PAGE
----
I am like zero for zero on sky photos the last week. No excuses, I mean the sky is always there right? Sure, but you need something in the sky to make it interesting. Not to worry, I dug into my archives. So this was taken in June 2010 in downtown Tulsa. I had to have been working late and that is not like me? So I didn’t wake up at work in time to go home after work.
I remember this photo well. Our family had gone to eat Mexican food with another family at a restaurant in a not very good part of town. After we ate we were talking and I noticed the sun set across the old vacant lot. I pulled out my old trusty Android clone and took a photo through the chain link fence and loved the sun flare, which of course I accentuated with snapseed and posted on Instagram. Speaking of instagram, are we instagram following each other on Instagram. Check my side panel, lets be followers. I love instagram but there are a lot of dishonest people on it and it took me a while to figure out how to deal with them. But I digress.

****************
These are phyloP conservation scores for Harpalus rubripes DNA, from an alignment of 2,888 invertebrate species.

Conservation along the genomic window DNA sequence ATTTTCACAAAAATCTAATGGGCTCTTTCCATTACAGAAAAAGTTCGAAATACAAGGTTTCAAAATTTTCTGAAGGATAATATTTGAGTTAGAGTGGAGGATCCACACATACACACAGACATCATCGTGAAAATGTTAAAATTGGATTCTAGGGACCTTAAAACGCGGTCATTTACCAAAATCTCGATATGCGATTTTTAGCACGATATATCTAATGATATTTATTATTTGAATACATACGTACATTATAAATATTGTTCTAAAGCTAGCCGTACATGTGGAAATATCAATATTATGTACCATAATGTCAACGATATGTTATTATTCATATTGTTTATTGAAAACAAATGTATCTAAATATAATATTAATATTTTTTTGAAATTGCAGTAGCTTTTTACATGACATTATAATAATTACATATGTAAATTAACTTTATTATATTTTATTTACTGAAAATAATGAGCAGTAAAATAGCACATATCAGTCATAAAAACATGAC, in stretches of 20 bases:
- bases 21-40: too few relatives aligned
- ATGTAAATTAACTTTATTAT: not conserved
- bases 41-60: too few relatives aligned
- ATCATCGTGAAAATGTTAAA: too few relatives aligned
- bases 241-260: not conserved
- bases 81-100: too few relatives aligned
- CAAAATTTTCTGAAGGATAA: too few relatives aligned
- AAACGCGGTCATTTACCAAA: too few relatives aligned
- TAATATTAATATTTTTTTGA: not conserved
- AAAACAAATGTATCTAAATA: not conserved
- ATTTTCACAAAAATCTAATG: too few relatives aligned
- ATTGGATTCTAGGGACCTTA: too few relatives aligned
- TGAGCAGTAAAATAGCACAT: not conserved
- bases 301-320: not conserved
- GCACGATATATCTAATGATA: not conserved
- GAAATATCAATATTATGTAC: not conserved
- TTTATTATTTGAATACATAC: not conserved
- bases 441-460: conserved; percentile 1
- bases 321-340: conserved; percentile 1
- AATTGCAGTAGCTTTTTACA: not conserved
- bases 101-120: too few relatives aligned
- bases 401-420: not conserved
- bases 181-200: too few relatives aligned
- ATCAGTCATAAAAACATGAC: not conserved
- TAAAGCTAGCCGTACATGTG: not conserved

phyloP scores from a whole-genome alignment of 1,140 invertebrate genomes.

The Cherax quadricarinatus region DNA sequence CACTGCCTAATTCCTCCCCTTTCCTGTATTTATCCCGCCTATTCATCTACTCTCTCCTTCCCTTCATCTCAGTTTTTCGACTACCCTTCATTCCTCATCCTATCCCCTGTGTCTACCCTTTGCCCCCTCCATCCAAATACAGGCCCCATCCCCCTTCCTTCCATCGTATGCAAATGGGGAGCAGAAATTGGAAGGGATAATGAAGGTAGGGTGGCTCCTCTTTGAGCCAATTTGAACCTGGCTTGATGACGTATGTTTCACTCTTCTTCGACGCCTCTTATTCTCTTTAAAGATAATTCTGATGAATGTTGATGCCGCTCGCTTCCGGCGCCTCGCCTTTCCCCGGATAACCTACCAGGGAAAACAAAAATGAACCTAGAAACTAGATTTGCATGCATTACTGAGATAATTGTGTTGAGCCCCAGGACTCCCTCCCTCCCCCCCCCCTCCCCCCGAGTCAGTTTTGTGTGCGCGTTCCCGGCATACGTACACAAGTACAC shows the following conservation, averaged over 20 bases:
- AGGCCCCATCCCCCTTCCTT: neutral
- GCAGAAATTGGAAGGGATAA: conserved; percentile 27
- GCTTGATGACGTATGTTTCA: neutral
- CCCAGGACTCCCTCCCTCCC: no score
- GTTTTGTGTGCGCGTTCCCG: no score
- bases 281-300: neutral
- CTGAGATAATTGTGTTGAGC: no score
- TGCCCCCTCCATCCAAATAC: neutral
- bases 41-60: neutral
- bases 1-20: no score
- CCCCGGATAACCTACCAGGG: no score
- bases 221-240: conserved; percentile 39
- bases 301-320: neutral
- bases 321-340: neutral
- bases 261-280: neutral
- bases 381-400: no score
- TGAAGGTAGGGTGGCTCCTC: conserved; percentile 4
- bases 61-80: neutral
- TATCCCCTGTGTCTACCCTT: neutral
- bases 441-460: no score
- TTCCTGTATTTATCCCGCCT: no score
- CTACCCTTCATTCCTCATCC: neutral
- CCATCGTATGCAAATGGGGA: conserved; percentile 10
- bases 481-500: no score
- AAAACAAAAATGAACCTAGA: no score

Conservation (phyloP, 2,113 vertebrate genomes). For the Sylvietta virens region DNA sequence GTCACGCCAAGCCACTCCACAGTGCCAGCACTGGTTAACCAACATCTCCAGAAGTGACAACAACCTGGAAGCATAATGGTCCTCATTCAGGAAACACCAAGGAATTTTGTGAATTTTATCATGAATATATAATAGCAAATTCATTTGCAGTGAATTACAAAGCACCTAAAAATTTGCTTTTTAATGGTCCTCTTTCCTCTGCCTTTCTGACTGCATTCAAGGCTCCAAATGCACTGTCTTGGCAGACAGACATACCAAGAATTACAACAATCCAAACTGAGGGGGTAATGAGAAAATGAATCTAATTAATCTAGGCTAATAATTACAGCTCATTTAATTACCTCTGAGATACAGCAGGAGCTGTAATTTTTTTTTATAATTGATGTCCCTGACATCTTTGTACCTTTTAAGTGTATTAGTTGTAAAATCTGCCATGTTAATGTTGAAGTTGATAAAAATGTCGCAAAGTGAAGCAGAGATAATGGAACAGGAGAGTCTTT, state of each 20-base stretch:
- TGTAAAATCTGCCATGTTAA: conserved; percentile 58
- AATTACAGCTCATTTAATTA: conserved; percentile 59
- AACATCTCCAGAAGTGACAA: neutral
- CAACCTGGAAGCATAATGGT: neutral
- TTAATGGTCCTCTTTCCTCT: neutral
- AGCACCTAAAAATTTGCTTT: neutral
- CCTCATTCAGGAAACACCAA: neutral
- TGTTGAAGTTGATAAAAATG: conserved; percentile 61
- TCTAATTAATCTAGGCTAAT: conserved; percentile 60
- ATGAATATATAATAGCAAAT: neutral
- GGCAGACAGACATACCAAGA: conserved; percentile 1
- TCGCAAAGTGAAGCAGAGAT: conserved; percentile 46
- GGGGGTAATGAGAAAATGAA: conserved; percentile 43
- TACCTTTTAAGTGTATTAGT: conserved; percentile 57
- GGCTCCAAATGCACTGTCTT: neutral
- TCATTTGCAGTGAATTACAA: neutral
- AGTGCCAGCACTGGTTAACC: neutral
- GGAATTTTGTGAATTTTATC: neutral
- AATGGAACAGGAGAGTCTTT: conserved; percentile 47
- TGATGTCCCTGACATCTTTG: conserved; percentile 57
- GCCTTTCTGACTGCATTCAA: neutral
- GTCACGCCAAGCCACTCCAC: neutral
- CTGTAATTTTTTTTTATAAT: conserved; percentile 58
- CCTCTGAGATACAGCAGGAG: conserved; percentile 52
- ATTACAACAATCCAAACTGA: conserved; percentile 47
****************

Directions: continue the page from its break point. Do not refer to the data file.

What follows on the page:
This is a blast from the way past. This is my mother in front of the house she and dad had at Happy Jack, Arizona when he had his first job as a junior ranger for the US Forest Service. I love the beautiful blue northern Arizona sky peaking through the trees. I think they lived there before any of us kids were born.
And now an optional digression.
Mom talked one time that Dad was gone for an extended period of time and she was snowed in and got so bored she read through his college forestry textbooks. Another time, when we lived in a better house in Coyote, New Mexico she accidentally put a sewing machine needle through her thumb. Nobody was around so she pulled it out herself with a pair of pliers. She said I was around but I was about two or three years old and have no memory of that gruesome event. Mom was a copper miners daughter, and a Forest Service wife and one tough lady. She loved her children fiercely and you didn’t really want to mess with her, or her kids. We lived in a succession of close knit small towns in the southwest and almost everybody was very nice but especially at school there might be some teacher or administrator who tried to lean on one of us kids. If we were wrong, we would pay, if they were trying to twist things, she would twist them. It never took more than one encounter with her to straighten them out.